On the modified version of Body Count, Ice-T replaced “Cop Killer” with a version of his 1989 song “Freedom of Speech,” an indictment of the PMRC. Touché.

As the “Cop Killer” controversy raged, presidential candidate Bill Clinton stepped into the crossfire when he criticized rapper/activist Sister Souljah for a rhetorical statement she’d made that he deemed inflammatory. “If black people kill black people every day,” she wondered, “why not have a week and kill white people?” What was polarizing about Clinton’s condemnation was that he compared Sister Souljah to Ku Klux Klan leader David Duke. The Rev. Jesse L. Jackson, who’d hosted the Rainbow Coalition event at which Clinton made his remarks, strongly objected to Clinton’s view—throwing serious shade at Bubba, in modern-day parlance. While Clinton’s motivation was political—part of his strategy to position himself as a centrist "New Democrat"—it was also divisive, applauded by many and condemned by many others, much like the citizenry’s reaction to the coarse utterances of the present Commander in Chief.

Putting the most earthshaking controversy in context, a 1990 deal that brought Suge Knight’s Death Row Records to startup label Interscope brought the fledgling label its defining early hits from Dr. Dre (notably his 1992 hip-hop milestone The Chronic), Snoop Dogg and, later, Tupac Shakur, establishing the Jimmy Iovine-led label as a bastion of West Coast gangsta rap. Five years later, Interscope came under attack by political activist C. Delores Tucker and former federal drug czar William Bennett for releasing rap songs containing lyrics glorifying violence and objectifying women. Their anger was directed toward not only Death Row and Interscope but also Warner Music Group, whose Doug Morris had entered into a joint venture with Interscope when he was co-head of Atlantic with Ahmet Ertegun. This PR crisis coincided with the insanity at Time Warner-owned WMG, whose Chairman, Bob Morgado, pushed out legendary Ostin and made Morris President of WMG before Morgado was himself fired and replaced by Michael Fuchs. The madness continued when Fuchs fired Morris.

Under intense pressure from Tucker and Bennett, who were conducting their crusade through the national media, Fuchs washed his hands of the matter. Having no clue about the value or potential of Interscope, he unloaded the label at a bargain price to MCA Music Entertainment Group, which was headed by none other than Morris, who’d been swooped up by new owner Edgar Bronfman Jr. as soon as he’d become available. That transaction brought Morris and Iovine back into business together—they’d become friends and associates in 1981, when Iovine had produced Stevie Nicks’ smash album Bella Donna for Atlantic—as the controversy fizzled out. A year after that extremely eventful 1995, MCA was renamed Universal Music Group, and, following UMG’s 1998 acquisition of PolyGram, Morris once again bet on Iovine, putting A&M, Geffen and MCA under the Interscope umbrella, thus creating the Interscope Geffen A&M label group. IGA notched hit after hit under Iovine’s inspired leadership, exemplified by his handing Dre the demo of then-unknown white rapper Eminem, solidifying the company’s ownership of the genre, as Interscope and UMG emerged virtually unscathed from the firestorm. So, in a sense, Tucker and Bennett played prominent if inadvertent roles in the establishment of the dominant label and music group of the 21st century.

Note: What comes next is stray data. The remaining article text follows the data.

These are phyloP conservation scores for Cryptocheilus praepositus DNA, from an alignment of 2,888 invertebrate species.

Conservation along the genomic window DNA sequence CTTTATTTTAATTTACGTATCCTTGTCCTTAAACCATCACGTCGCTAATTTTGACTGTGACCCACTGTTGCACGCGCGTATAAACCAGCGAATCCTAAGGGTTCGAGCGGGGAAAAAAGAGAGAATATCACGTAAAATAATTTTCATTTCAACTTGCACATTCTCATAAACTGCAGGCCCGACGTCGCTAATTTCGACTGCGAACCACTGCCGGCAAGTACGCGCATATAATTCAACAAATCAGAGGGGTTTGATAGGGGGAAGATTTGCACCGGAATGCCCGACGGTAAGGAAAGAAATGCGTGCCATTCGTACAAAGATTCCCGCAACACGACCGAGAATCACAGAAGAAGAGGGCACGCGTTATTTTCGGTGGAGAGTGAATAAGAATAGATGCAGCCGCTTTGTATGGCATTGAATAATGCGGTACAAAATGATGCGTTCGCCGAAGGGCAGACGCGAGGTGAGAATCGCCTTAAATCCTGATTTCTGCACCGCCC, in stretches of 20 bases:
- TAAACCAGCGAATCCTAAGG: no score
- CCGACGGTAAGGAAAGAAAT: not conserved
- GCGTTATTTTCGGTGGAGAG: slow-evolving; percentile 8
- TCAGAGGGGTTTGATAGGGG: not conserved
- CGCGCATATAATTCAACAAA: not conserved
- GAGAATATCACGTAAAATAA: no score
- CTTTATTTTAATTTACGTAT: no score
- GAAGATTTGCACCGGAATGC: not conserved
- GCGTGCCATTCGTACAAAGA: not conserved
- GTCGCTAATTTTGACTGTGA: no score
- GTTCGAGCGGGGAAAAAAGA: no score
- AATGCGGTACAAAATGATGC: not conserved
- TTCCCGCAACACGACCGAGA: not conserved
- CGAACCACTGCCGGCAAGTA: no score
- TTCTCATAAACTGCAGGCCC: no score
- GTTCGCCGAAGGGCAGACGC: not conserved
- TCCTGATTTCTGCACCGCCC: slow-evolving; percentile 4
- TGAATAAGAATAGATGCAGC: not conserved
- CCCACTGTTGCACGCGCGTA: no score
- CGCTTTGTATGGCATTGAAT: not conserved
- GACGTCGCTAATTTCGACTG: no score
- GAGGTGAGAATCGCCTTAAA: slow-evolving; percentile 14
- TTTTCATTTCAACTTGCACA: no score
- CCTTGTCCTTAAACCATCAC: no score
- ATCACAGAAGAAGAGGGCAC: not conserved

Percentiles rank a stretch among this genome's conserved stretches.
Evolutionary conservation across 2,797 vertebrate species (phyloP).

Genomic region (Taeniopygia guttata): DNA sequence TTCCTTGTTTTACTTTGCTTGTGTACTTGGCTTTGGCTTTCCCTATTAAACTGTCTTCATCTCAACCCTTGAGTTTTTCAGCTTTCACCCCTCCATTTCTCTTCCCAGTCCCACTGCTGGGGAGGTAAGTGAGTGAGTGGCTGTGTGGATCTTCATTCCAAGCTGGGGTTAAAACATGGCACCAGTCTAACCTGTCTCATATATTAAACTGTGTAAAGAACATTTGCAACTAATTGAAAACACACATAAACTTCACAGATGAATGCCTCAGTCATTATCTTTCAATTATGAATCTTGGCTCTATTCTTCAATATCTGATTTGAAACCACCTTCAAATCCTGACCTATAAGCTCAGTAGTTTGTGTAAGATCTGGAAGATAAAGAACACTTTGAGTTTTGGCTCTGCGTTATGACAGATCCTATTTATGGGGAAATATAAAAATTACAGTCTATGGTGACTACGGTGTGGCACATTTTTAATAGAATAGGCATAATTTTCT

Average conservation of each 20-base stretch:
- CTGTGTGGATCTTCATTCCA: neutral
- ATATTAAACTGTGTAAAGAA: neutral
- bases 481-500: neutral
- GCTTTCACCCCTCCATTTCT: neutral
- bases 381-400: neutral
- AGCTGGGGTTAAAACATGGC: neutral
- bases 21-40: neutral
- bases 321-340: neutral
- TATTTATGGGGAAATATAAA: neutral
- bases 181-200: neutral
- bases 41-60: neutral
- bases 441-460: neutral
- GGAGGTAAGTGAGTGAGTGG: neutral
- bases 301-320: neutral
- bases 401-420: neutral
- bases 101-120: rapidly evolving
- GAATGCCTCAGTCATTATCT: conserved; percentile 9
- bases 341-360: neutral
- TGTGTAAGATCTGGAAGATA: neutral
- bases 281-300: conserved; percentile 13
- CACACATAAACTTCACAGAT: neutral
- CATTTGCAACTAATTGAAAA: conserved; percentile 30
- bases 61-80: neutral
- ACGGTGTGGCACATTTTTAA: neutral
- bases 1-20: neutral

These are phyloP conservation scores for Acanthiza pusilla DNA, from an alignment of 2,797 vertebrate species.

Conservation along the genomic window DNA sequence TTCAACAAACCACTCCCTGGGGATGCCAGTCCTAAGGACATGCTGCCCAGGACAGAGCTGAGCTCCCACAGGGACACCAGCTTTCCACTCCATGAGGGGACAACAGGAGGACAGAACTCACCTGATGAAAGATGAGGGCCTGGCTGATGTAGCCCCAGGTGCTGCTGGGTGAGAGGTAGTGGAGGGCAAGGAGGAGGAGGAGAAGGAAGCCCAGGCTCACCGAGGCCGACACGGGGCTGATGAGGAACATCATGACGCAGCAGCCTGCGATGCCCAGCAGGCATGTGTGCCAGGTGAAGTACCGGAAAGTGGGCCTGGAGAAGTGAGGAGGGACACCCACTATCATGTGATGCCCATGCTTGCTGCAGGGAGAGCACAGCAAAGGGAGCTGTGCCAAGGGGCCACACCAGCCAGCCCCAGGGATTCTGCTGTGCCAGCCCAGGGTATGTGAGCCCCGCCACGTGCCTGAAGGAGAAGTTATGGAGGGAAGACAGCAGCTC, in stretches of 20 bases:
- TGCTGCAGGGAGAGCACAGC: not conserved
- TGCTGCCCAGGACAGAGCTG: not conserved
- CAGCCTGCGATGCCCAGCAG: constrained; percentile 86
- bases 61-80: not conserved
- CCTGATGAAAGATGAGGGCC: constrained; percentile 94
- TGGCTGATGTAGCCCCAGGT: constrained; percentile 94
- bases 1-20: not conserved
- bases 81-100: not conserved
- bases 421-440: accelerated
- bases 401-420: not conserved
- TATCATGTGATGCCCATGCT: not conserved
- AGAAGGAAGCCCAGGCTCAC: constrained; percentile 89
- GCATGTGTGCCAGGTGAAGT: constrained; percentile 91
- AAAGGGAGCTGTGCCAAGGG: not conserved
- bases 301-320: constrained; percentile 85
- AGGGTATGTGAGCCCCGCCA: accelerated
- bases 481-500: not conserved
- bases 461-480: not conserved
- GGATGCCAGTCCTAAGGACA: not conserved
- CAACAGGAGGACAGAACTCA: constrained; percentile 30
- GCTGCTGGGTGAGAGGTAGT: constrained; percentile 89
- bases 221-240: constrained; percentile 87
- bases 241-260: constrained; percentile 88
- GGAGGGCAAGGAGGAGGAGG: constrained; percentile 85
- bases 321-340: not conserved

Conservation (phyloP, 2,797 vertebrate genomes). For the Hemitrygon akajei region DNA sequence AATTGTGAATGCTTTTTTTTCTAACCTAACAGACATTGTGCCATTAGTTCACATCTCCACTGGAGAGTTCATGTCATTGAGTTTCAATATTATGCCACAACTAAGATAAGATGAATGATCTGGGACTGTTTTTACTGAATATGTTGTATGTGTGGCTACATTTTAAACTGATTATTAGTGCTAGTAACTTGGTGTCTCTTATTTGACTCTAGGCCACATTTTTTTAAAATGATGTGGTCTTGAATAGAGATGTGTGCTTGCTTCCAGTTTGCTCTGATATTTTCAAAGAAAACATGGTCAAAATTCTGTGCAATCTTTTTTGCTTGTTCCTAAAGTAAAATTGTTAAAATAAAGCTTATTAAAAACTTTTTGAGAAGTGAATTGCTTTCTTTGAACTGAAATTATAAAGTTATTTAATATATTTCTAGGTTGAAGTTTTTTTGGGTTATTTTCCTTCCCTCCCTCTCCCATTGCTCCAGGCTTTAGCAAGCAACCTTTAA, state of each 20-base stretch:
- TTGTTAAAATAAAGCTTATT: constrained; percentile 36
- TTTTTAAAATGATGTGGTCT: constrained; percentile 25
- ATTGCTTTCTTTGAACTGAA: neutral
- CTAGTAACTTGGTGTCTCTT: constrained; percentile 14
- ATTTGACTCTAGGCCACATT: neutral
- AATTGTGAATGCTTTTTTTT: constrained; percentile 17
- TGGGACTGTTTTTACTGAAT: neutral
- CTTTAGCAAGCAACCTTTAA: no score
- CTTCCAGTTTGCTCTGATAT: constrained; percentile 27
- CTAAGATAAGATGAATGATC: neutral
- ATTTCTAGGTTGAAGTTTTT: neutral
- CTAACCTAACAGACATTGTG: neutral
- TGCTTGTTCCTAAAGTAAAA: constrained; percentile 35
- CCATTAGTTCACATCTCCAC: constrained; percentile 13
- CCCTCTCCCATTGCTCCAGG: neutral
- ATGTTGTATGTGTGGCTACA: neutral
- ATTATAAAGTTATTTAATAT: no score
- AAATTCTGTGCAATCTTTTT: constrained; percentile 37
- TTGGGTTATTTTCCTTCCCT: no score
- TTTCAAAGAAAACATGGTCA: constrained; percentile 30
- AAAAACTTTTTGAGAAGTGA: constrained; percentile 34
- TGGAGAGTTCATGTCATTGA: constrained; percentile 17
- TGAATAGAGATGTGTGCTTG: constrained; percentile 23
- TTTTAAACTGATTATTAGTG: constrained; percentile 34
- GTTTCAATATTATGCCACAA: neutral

In each of these instances, the artists under attack had the support of the RIAA and the ACLU, but the present situation would appear to have nothing to do with First Amendment rights. Instead, Spotify is being buffeted by the unforeseen consequences of its own clumsy attempt to do the right thing. And that has no shortage of historical parallels.